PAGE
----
Poker Central Gets New Insight Into Audience After Going Direct-To-Consumer

Turns out owning your own cable channel might not be the most efficient way to attract an audience.

Poker Central folded its channel last December.

Now the network is experimenting with new ways of distributing its content, including partnering with ESPN and NBC Sports and OTT services like Amazon-owned Twitch. It also launched its own subscription video service called PokerGo in May.

“We never had the opportunity to reach scale with cable channel distribution,” said JR McCabe, Poker Central’s chief digital officer. “It just wasn’t in the cards for us long-term. The direct-to-consumer model, in our world, allows you to super-serve a really strong enthusiast base.”

Before launching PokerGo, Poker Central sized up the market.

It realized there were two types of poker enthusiasts – the hardcore and casual fan – and an addressable audience of more than 50 million poker enthusiasts in the US (about 30% of whom are women) across digital and OTT.

“I like to make decisions with data and did a lot of that at Time Inc.,” said McCabe, referencing his last job, where he was SVP of video. “We’re doing the same thing here. We’re sizing up KPIs like session length, amount of views per program and where people were coming from.”

Although it’s early (PokerGo is not even 90 days old), McCabe’s team is beginning to evaluate month-over-month conversions, how often users replay programming and where they drop off.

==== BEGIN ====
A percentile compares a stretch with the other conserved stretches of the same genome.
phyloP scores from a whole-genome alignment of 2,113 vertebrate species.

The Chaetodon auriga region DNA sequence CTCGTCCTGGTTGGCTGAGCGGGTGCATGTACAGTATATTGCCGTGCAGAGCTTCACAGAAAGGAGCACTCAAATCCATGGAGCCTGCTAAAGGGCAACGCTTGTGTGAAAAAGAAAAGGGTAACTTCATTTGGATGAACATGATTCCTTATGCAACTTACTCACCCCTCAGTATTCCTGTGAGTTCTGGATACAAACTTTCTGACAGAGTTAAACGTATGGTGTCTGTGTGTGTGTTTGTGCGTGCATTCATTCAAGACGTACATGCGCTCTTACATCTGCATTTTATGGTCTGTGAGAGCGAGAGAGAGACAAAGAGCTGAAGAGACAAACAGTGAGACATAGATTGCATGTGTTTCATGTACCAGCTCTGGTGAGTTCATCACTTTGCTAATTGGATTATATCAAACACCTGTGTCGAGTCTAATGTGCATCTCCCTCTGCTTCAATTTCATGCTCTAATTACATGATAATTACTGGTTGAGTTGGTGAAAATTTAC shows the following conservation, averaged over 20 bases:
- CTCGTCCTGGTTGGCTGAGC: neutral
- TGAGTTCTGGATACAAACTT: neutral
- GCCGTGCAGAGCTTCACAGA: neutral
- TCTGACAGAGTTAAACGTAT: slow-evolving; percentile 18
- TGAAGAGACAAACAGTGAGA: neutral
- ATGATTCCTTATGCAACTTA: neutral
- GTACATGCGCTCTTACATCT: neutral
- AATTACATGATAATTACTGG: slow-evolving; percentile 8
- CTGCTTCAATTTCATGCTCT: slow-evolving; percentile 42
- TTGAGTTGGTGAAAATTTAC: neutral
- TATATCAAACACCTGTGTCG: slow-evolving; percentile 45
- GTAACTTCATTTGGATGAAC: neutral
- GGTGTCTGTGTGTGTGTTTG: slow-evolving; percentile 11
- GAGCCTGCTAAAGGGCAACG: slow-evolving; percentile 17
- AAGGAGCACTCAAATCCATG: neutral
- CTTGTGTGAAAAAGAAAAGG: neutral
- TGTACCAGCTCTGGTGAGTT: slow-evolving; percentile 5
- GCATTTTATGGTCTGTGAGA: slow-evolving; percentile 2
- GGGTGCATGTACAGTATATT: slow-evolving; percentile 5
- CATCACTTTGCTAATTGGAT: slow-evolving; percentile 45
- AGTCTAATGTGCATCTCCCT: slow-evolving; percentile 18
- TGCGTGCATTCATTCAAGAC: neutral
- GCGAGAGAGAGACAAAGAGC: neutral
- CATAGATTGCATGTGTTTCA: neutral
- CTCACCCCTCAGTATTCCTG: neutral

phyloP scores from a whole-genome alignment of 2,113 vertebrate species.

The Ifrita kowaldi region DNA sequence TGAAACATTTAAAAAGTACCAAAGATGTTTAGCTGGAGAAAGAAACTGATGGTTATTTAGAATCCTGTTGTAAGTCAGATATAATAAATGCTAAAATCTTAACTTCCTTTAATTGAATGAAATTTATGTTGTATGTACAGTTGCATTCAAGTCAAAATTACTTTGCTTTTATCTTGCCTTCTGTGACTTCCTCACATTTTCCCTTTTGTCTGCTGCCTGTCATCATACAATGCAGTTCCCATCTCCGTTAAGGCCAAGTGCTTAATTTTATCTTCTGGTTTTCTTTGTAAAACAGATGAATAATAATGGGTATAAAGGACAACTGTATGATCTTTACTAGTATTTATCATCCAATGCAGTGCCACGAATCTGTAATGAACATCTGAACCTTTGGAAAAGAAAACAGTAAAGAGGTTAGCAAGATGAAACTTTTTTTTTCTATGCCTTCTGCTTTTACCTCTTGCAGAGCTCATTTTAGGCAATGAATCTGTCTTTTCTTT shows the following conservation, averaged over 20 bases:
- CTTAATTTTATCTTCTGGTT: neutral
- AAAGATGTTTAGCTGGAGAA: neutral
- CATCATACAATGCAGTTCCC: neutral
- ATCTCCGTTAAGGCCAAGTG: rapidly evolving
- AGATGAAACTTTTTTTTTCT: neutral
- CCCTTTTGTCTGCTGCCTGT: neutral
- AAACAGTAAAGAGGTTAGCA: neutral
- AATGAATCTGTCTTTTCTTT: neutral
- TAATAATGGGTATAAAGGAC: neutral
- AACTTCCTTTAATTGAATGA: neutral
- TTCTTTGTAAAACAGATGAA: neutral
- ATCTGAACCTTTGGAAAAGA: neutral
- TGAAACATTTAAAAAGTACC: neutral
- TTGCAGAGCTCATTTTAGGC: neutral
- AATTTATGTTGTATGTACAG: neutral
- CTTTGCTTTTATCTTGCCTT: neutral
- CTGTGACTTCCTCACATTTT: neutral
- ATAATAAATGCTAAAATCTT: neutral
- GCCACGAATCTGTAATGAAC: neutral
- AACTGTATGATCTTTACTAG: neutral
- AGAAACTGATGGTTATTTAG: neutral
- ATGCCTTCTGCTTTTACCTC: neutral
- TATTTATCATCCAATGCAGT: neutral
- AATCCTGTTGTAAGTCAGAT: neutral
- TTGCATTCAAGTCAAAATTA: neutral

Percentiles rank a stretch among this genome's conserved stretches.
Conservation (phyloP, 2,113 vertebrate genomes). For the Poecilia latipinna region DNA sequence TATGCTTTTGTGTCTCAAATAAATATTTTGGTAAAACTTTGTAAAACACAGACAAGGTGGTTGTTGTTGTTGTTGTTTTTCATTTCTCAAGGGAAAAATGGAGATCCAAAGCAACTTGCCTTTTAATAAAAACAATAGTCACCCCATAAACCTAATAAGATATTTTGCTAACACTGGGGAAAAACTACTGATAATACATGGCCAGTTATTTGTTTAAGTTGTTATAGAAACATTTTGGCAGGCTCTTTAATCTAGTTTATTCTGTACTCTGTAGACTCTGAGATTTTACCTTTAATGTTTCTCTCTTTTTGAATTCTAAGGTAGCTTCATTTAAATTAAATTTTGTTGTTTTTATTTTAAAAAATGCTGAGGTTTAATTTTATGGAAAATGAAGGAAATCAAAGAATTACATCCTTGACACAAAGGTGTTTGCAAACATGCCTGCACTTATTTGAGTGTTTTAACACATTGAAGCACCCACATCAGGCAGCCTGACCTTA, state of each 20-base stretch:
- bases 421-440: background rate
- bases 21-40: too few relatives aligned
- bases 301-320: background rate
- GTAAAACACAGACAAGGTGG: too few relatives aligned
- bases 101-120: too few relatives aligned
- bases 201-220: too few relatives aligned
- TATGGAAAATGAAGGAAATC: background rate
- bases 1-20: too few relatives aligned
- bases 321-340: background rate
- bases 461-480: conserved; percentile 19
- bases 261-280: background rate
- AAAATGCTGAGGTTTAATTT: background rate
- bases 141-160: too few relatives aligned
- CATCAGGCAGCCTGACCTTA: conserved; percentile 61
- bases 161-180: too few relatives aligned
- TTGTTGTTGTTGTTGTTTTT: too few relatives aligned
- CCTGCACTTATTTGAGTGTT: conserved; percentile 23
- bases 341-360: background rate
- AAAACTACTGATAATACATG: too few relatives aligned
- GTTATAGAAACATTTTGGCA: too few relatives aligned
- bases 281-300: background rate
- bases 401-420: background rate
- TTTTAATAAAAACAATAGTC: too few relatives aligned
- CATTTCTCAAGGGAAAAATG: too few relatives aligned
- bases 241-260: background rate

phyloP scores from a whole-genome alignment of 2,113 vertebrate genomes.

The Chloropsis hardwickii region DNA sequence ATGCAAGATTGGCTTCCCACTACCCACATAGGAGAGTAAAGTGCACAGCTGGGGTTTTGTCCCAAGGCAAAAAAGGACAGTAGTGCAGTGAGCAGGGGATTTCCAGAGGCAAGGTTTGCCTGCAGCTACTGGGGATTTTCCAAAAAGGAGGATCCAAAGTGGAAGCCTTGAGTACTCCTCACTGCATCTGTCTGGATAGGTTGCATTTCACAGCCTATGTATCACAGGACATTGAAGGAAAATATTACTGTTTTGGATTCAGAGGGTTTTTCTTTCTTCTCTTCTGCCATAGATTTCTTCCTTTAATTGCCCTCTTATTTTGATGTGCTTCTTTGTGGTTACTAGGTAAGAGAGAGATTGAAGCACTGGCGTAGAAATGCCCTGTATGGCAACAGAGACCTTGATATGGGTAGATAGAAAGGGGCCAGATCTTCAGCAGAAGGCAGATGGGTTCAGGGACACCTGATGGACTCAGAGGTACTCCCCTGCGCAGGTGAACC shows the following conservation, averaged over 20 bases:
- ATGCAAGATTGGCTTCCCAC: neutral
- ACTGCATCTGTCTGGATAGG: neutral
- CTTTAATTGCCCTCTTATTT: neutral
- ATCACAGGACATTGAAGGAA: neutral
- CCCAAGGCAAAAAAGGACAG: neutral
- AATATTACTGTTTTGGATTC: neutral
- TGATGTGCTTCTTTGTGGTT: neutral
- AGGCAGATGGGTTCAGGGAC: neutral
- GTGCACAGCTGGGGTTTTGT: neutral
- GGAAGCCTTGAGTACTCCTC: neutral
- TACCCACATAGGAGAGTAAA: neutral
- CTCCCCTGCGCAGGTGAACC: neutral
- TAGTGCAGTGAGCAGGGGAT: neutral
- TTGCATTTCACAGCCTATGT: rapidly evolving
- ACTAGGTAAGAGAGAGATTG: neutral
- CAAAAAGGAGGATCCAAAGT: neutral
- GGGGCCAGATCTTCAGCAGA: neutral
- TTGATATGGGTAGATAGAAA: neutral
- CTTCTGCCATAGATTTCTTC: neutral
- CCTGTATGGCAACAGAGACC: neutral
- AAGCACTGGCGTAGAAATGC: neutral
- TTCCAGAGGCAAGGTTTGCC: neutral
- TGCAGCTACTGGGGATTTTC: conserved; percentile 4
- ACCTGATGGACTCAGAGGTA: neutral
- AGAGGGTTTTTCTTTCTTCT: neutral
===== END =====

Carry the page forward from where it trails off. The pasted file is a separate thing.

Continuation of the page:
“In addition, when we market to our consumers, we take advantage of the social platforms’ ability to look at lookalike audiences, because it’s just not realistic that everyone would be a poker fan,” he said.

Poker Central is crunching data on an hourly and daily basis to uncover viewers’ likes, dislikes and overall consumption habits, McCabe said.

These performance tactics mesh well with Poker Central’s stable of advertiser clients – like the Amazon App Store and Dollar Shave Club – which have to back their branding campaigns into ROI.

Emphasizing performance is particularly important for companies like Dollar Shave Club, which don’t have traditional retail partners, to hit their customer acquisition targets.

“At the end of the day, everything we do is held to a performance goal, whether our KPI is to drive razor sign-ups or membership growth,” said Gavin Carr, senior marketing manager for media and customer acquisition at Dollar Shave Club.

Poker Central’s push to a direct-to-consumer model also affords it access to new kinds of audience data that used to remain with the cable owner.

And having more insight into viewership consumption lets Poker Central court advertiser clients who hadn’t historically bought a lot of poker, but who might want to reach a majority male audience.

Moreover, with national sports ratings in flux, advertisers are looking to recoup sports enthusiasts elsewhere.

Looking at data produced by its own consumer insights research team, Poker Central and third-party data, for instance, Dollar Shave Club discovered a parallel between the millennial male audience, traditional gamers and poker enthusiasts, specifically.

“There’s a lot of overlap when you look at audience from a category or consumer behavior’s perspective,” added Carr. “There is that younger millennial, male-targeted audience into e-gaming and then the poker fan, and we’re able to hit both of them at the same time, whether it’s on Twitch with Poker Central or it’s YouTube or something else.”

 

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